While most Yalies spend their summers in air-conditioned labs or offices, many geology and geophysics majors take to the field instead, unearthing Triassic-era skulls or examining billion-year-old rocks.

Students say doing outdoor field work is a way to solidify their interest in the major and get a feel for a geology career outside of the classroom, as well as providing an opportunity to travel to unusual locales. This past summer, Yale geology majors worked at sites from Arizona to Peru to Namibia, either joining larger research teams or pursuing their own senior project research. Majors interviewed said the department facilitated these trips, providing funding through professors’ grants and helping students find opportunities and fellowships.

In June, Chris Brown ’15 and Will Gearty ’14 joined a team of researchers that drove from New Haven to Petrified Forest National Park in Arizona on a dig organized and funded by the Peabody Museum of Natural History to search for remains of phytosaurs. Phytosaurs lived during the Triassic Period, approximately 225 million years ago, and looked much like today’s crocodile, though probably larger, Gearty said.

The team succeeded in finding a phytosaur skull as well as other smaller fossils from prehistoric fish during the course of their five weeks in Arizona. The specimens excavated will be studied further at the Peabody Museum.

Gearty and Brown described the experience, their first doing field work outside of a class field trip, as strenuous but rewarding. Each day they woke at 6 a.m. and walked a mile to the dig, where they worked under a tent to stay out of the heat. From morning until nightfall they dug for fossils, occasionally venturing out to search for fossils in the as-yet unstudied surrounding area.

“Though [the researchers] did not acknowledge the existence of weekends, the work was very fulfilling,” Gearty said.

Other undergraduates assist professors in their research. In May, Jennifer Kasbohm ’13 worked with Maureen Long, professor of geology and geophysics, on a project to gather seismology data in Peru.

Long is part of a research team that has placed seismographs across Peru in an effort to understand the unique geological processes that occur in the region. Kasbohm acted as a Spanish language interpreter and data recorder for a team of graduate students that had to visit every seismograph to collect its data. Some of the locations were very remote, Kasbohm said.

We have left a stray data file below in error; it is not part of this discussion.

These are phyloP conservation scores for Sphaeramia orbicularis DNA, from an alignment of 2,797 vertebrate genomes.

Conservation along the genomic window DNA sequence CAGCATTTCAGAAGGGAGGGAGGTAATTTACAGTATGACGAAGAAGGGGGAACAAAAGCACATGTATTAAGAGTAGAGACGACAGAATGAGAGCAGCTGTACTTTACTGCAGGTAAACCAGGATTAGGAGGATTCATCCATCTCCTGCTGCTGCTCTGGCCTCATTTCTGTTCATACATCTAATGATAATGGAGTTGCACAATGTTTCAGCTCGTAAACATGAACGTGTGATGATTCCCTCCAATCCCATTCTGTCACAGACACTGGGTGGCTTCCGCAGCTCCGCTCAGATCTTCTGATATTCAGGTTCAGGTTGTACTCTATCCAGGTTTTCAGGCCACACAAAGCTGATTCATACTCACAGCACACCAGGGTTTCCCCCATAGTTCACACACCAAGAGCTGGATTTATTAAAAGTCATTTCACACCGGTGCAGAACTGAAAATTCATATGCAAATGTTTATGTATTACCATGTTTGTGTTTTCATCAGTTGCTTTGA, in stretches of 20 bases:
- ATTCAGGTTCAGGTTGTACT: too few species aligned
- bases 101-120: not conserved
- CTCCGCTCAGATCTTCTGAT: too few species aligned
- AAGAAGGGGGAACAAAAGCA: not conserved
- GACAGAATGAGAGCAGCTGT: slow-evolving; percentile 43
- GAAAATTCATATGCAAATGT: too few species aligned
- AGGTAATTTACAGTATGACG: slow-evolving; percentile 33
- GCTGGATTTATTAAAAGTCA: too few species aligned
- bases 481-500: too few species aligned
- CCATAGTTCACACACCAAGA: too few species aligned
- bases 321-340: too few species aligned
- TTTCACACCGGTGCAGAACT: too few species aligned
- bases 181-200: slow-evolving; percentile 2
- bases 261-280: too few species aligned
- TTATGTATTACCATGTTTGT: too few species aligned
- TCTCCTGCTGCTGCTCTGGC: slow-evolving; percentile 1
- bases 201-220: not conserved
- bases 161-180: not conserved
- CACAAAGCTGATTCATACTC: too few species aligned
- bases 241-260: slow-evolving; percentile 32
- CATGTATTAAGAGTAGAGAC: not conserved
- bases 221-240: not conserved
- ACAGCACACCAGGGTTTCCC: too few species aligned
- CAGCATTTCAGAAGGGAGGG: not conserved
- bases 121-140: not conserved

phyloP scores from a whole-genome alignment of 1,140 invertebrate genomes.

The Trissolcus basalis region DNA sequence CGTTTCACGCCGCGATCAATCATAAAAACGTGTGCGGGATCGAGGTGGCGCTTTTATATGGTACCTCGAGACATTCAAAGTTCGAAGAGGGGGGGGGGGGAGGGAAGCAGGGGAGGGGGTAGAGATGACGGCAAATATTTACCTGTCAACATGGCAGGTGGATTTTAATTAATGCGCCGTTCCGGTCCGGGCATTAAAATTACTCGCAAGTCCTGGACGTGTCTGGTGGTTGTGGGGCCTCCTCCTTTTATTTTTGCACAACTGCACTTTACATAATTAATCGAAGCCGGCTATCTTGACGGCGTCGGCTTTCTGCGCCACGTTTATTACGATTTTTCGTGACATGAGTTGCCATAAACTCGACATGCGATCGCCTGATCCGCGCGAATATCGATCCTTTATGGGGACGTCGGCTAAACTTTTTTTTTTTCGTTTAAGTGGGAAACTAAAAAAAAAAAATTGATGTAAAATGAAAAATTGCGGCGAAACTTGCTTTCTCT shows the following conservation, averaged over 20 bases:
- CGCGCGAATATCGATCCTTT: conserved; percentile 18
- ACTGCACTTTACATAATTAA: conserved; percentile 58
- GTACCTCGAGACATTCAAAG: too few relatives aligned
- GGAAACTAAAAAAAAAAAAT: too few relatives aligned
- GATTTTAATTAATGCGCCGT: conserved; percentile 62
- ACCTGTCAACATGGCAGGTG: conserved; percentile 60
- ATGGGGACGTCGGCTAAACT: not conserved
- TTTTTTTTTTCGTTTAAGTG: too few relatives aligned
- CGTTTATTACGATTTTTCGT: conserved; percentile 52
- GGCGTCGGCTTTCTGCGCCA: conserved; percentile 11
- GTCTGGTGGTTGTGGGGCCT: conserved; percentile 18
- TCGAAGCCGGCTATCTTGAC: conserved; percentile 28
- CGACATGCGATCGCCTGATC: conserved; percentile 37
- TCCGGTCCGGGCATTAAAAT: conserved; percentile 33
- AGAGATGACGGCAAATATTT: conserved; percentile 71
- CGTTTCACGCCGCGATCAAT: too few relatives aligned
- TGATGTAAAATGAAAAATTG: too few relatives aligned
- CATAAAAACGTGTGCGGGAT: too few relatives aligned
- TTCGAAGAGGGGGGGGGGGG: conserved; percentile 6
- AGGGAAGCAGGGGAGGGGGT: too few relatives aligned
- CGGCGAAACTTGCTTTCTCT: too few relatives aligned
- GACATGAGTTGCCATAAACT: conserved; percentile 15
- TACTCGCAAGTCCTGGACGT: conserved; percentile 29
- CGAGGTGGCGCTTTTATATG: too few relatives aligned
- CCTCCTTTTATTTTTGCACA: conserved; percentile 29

“It was also an eye-opener on local culture,” she added.

Kasbohm’s geology work for the summer was not confined to Peru. She also spent four weeks in Namibia where she conducted her own research as part of her senior project. She received her funding through the Karen Von Damm ’77 Undergraduate Research Fellowship in Geology and Geophysics and the Alan S. Tetelman 1958 Fellowship for International Research in the Sciences to examine the paleogeography of the Sinclair terrain in Southern Namibia.

The rocks in that area are special because they are old enough to help piece together Rodinia, an ancient supercontinent present around one billion years ago. The earth’s magnetic field varies and these variations allow for dating of the rocks through paleomagnetism. This research is an offshoot of research on supercontinents {http://www.yaledailynews.com/news/2012/feb/28/super-smash-continent-predicted/} by David Evans, the director of undergraduate studies of the Geology and Geophysics Department, to which Kasbohm had contributed last summer.

She was joined by graduate student Joseph Panzik GRD ’14, who worked on a related project and by Jenna Hessert ’14 who served as Kasbohm’s field assistant. Hessert said that the Namibia experience was less structured and more actual field work than the “geology tourism” of some class trips.

Some G&G majors pass up the opportunity for field work to do research instead. Stella Cao ’14, a G&G major in its newly developed energy and environment track, spent the summer in Alaska researching Arctic energy for the Institute of the North, an Anchorage-based nonprofit.

“What people don’t realize is that the United States is an Arctic country and that we will be more and more dependent on resources from Alaska,” she said.

Cao said she had thought about doing field work but decided her time could be better spent learning communication skills and informing the general population about science issues. She added that she was drawn to the internship partly for the opportunity to travel to Alaska.

Evans said that although students were encouraged do field work, theoretical and laboratory work were also crucial to geology research. He added that the department is trying to push the new energy and environment track of the major, which includes courses on renewable energy and fossil fuels, with the hope of eventually instituting a new energy fellowship program for students.

“We want people to know that the geology department is not just about rocks and dinosaurs,” Evans said.

This year, the department is taking advantage of the new fall break to send a group of majors, as well as the students in the “Dynamic Earth Lab and Field Methods” course, on a field trip to Canada.